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Posted by: Altura Benefits in Insurance
The American Rescue Plan Act (ARPA) provided new and temporary COBRA premium assistance for Assistance Eligible Individuals. This premium assistance went into effect on April 1, 2021. It is set to expire on September 30, 2021. With this program coming to an end soon, both COBRA administrators and COBRA recipients will need to act fast to ensure compliance and to avoid issues with coverage.
COBRA stands for the Consolidated Omnibus Budget Reconciliation Act. Under this federal law, eligible employees, along with their spouses and dependents, can elect to continue health insurance coverage after a qualifying event. Qualifying events include loss of coverage due to a reduction in hours or termination of employment. Qualifying events also include other events that could cause individuals to lose their employer-sponsored coverage, such as divorce or aging out of a parent’s plan. Termination for gross misconduct is not considered a qualifying event.
Extended COBRA coverage can last for 18 or 36 months. However, during this period, the COBRA recipient may be required to pay the full premium cost along with a 2% administration fee. This can make coverage much more expensive than it was during active employment.
The federal COBRA law only applies to employers with 20 or more full-time or full-time equivalent employees. However, many states have enacted their own health insurance continuation laws, often called mini-COBRA laws, and these laws typically apply to smaller employers.
Because COBRA recipients may have to pay for the full cost of the premium out of pocket, along with an administrative fee, COBRA coverage can be unaffordable for many Americans who have recently experienced job loss.
To help Americans secure health insurance coverage during the COVID-19 pandemic, the ARPA created COBRA premium subsidies for Assistance Eligible Individuals.
Under this law, Assistance Eligible Individuals can receive a COBRA subsidy for the full amount of the premium. The subsides are available to certain people who qualify for health coverage continuation under the federal COBRA law, as well as certain people who qualify for health coverage continuation under state mini-COBRA laws.
The ARPA COBRA premium subsidy assistance is available between April 1 and September 30, 2021.
The American Rescue Plan Act also establishes a premium assistance tax credit.
To make up for this subsidy, the plans and employers that COBRA premiums would normally be paid to are eligible for a tax credit in the amount of the premium subsidy provided.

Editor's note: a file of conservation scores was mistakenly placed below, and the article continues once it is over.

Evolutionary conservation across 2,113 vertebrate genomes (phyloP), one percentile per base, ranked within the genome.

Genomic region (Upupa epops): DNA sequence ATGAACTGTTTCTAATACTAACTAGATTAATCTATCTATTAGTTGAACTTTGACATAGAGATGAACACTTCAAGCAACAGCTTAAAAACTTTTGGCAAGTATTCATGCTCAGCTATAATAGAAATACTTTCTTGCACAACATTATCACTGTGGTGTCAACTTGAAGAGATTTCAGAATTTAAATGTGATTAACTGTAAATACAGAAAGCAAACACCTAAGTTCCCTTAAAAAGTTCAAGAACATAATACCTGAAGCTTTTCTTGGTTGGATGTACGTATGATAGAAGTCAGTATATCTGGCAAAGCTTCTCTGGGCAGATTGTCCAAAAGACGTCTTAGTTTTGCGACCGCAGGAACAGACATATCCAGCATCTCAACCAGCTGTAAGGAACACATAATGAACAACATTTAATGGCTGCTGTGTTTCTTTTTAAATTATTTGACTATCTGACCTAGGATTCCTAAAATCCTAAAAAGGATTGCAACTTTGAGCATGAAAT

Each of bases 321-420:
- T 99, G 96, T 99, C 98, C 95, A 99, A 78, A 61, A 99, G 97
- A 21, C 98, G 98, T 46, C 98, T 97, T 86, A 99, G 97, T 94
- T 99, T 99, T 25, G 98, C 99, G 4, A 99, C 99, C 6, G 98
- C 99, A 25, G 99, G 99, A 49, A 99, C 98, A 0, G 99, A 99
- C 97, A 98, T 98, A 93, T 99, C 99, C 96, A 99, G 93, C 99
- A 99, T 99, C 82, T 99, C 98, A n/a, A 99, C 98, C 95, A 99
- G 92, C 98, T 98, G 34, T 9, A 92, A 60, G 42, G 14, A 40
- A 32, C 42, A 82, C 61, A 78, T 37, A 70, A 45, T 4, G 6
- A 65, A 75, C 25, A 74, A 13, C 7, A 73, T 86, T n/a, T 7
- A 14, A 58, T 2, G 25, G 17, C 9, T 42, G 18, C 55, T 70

Who Counts as an Assistance Eligible Individual?
In order to qualify for the COBRA premium subsidy, a person must qualify for COBRA. However, not all people who qualify for COBRA will qualify for the premium subsidy.
To be counted as an Assistance Eligible Individual, a person must meet the following criteria:
The ARPA premium subsidies are scheduled to end on September 30, 2021.
Some people may see their COBRA premium subsidies end before the September 30 deadline. This could happen if the person become eligible for health insurance coverage through another group health plan or Medicare. A person may also lose premium subsides early if that person’s COBRA eligibility expires before September 30.
For many people, COBRA coverage eligibility will continue even after the premium subsidies expire. When the ARPA premium subsidies end, COBRA recipients may become responsible for the full cost of COBRA coverage. If they do not make premium payments, they may lose their coverage.
Without premium subsidies, COBRA can be an expensive coverage option. When the premium subsidies end, some people may want to switch to a different source of coverage rather than continue to pay for COBRA out of pocket. People who find themselves in this situation should see if they can enroll in a Health Insurance Marketplace plan or if they qualify for Medicaid. They may qualify for a Special Enrollment Period to elect a health plan through the Marketplace.
Employers, plans and others serving as COBRA administrators are required to send out timely COBRA notices to inform individuals of their options. This includes notices of COBRA eligibility and rights sent to people who qualify for COBRA coverage so that they can decide if they want to elect coverage.
Now that the subsidies are set to expire, plan administrators are also required to warn Assistance Eligible Individuals of the termination of COBRA premium subsidies. This notice, which should be sent between 15 and 45 days before premium assistance requires, provides information about the termination of premium assistance, as well as the other health insurance options going forward.
The Department of Labor has provided a model Notice of Expiration of Period Premium Assistance, and this model may be used to fulfil good faith compliance with the notice of expiration requirements. To use the model, the plan administrator will need to fill in the blanks in the model with the correct information.
COBRA beneficiaries also have certain requirements regarding communication. For individuals receiving ARPA subsidies, this includes notifying the plan administrator about eligibility for other group health plans or Medicare. Because the ARPA COBRA assistance subsidies are not available to people who qualify for coverage through another group health plan or Medicare, individuals much notify the plan administrators when they become eligible for such a plan. If they do not provide notice, they may face tax penalties as a result.
Count on Altura Benefits for a highly customized benefits experience. We help guide clients through the compliance maze and provide the tools and education to avoid the risks associated with non-compliance. Contact us to learn more.
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